However, this is completely different from the normal usage of the term "torque steer" in front-wheel-drive cars, in which hitting the gas in a turn pulls the front wheels straight and increases the amount of steering effort required to hold the car in the turn.

In a motorcycle, wheelbase, fork angle, bar length and fork trail have no influence on this effect.

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Although your question is simple, the answer involves some rather complex modeling of dynamic systems to analyze and explain the stability of the bicycle (as well as motorcycles) and what parameters affect it. Here is an on-line article that doesn't go too deeply into the mathematics, but gives you an idea of the things one needs to consider:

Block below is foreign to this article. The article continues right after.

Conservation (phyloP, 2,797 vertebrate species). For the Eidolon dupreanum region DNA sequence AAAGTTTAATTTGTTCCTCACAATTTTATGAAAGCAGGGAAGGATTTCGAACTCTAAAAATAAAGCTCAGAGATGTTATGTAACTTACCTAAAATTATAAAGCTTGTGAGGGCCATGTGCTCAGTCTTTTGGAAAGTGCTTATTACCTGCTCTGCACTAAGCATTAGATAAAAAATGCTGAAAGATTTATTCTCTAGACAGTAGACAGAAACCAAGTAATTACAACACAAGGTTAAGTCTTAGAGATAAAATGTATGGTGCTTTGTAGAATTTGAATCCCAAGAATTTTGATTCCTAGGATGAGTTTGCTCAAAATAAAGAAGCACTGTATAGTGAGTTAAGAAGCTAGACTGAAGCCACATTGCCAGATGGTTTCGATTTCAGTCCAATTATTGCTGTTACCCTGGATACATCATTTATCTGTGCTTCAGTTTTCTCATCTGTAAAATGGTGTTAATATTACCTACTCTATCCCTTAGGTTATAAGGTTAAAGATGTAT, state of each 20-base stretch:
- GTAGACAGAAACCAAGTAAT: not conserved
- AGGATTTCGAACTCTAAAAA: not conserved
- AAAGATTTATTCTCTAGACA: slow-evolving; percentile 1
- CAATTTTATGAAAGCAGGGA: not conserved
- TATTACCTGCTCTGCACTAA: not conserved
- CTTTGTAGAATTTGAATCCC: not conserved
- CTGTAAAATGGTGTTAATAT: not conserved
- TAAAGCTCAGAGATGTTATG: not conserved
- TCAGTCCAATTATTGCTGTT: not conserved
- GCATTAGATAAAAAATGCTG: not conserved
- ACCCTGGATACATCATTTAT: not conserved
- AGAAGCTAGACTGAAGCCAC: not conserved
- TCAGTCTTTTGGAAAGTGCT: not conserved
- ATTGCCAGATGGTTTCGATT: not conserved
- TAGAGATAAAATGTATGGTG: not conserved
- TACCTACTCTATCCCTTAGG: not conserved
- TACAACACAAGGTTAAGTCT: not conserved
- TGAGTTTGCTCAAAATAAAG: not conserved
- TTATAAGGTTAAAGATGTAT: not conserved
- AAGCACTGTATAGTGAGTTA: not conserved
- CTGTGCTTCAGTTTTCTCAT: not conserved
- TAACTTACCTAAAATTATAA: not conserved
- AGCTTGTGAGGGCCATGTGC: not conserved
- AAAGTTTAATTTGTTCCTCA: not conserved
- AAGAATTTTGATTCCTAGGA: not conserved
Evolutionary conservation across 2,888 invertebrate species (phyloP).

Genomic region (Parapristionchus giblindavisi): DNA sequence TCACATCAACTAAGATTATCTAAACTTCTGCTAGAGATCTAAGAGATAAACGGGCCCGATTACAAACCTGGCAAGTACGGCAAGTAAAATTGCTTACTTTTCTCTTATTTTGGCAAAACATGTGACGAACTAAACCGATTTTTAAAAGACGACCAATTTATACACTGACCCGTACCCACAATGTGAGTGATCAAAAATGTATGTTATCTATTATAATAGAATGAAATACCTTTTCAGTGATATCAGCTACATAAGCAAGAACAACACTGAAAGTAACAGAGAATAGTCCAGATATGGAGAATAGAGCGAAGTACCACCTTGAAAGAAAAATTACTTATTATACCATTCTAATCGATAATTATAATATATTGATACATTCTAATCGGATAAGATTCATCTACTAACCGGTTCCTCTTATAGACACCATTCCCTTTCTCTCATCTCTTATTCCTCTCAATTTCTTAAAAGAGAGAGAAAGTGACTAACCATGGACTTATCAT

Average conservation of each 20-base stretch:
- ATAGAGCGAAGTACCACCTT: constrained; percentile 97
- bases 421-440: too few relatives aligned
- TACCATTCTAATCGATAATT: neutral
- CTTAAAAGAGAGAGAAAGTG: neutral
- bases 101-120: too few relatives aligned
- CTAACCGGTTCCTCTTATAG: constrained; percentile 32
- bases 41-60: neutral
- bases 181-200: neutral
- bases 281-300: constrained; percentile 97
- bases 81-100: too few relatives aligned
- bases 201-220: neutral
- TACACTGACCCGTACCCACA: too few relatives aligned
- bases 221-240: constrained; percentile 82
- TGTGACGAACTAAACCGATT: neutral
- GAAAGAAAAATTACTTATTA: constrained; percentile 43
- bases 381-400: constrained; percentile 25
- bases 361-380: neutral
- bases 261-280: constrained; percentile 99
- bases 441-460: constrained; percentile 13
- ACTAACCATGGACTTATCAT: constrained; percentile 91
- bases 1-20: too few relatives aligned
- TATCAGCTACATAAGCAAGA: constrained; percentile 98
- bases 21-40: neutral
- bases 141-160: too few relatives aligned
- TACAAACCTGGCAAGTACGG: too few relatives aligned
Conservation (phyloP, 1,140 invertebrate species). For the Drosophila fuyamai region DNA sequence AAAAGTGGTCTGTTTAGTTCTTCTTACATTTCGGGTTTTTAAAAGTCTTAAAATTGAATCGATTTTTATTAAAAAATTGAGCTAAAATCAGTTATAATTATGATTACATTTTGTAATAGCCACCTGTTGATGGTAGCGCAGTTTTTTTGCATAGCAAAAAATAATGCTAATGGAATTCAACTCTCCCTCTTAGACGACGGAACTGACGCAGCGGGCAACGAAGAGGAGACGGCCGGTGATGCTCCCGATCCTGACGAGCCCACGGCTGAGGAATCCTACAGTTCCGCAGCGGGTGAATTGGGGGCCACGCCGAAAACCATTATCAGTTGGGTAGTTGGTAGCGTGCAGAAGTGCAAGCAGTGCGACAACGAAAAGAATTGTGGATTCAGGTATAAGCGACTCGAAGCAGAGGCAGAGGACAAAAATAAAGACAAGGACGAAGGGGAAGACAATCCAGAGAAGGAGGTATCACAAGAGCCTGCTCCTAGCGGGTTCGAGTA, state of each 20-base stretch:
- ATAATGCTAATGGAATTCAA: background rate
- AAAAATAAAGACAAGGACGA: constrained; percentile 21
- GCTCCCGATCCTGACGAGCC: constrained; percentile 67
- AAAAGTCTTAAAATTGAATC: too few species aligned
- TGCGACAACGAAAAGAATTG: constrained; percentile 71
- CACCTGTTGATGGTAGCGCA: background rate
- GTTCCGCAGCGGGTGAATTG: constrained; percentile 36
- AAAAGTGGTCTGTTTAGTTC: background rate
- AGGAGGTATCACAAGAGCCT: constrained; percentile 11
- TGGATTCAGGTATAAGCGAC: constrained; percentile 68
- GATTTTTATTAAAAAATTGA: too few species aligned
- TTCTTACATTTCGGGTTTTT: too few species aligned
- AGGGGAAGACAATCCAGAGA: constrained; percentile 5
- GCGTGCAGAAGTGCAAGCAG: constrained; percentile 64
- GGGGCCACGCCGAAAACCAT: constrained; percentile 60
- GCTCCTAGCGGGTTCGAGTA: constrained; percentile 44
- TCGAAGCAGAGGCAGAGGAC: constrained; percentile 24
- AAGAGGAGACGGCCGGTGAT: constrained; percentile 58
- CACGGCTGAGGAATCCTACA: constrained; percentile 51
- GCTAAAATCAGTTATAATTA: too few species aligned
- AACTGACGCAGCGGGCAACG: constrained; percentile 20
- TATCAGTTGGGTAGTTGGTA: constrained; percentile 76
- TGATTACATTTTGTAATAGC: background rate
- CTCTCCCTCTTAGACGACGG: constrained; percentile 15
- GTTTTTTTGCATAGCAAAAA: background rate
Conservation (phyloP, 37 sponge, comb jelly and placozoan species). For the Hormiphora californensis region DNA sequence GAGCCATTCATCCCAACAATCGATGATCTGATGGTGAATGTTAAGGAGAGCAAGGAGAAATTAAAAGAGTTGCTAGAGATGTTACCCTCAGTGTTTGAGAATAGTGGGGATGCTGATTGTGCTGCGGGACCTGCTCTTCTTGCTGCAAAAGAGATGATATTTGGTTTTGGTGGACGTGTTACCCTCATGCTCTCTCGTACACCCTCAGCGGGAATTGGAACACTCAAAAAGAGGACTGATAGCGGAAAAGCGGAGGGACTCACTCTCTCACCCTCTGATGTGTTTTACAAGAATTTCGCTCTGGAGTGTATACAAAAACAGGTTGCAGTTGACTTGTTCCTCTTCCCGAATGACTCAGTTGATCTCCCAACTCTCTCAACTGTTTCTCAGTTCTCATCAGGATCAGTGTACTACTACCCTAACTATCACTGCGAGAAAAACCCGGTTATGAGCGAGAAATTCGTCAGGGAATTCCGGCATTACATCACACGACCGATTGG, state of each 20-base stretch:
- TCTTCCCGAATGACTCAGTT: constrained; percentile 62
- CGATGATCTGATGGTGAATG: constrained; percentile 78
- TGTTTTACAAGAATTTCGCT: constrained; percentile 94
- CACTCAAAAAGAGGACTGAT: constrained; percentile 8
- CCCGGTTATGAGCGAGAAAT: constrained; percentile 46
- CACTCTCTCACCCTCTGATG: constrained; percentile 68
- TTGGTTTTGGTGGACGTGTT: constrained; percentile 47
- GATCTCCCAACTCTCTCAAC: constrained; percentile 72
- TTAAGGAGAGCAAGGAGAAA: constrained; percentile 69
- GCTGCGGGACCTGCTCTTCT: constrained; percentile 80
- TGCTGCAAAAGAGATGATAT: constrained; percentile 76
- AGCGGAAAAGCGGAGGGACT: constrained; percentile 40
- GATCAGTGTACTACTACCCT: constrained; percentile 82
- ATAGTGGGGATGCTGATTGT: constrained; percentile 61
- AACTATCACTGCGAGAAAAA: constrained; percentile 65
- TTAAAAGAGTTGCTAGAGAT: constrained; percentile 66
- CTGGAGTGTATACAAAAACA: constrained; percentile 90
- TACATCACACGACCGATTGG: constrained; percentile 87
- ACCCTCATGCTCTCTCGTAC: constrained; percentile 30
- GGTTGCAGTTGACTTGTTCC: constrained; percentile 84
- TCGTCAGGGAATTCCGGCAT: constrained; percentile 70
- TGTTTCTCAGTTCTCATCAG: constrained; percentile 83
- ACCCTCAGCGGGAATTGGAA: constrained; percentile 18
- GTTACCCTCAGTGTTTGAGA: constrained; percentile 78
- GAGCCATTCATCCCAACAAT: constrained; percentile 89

http://www.phys.lsu.edu/faculty/gonzalez/Teaching/Phys7221/vol59no9p51_56.pdf

I'm a control systems scientist, but have not studied or worked with non-holonomic systems of which, I believe, the bicycle system fits into. Non-holonomic means that you cannot integrate some or all of the states, and in the case of the bicycle I believe that arises from multiple dimensions of space that have to be considered in the model.

If you are seriously interested in studying the problem, there are many papers in the IEEE Xplore Digital Libarary that have addressed such analyses mostly contributed by members of the Control Systems Society. I recall one issue of Control Systems Magazine that dealt with this subject and even analyzed more exotic configurations including back-wheel steering. Supposedly back wheel steering is very unstable and can be dangerous at high speed.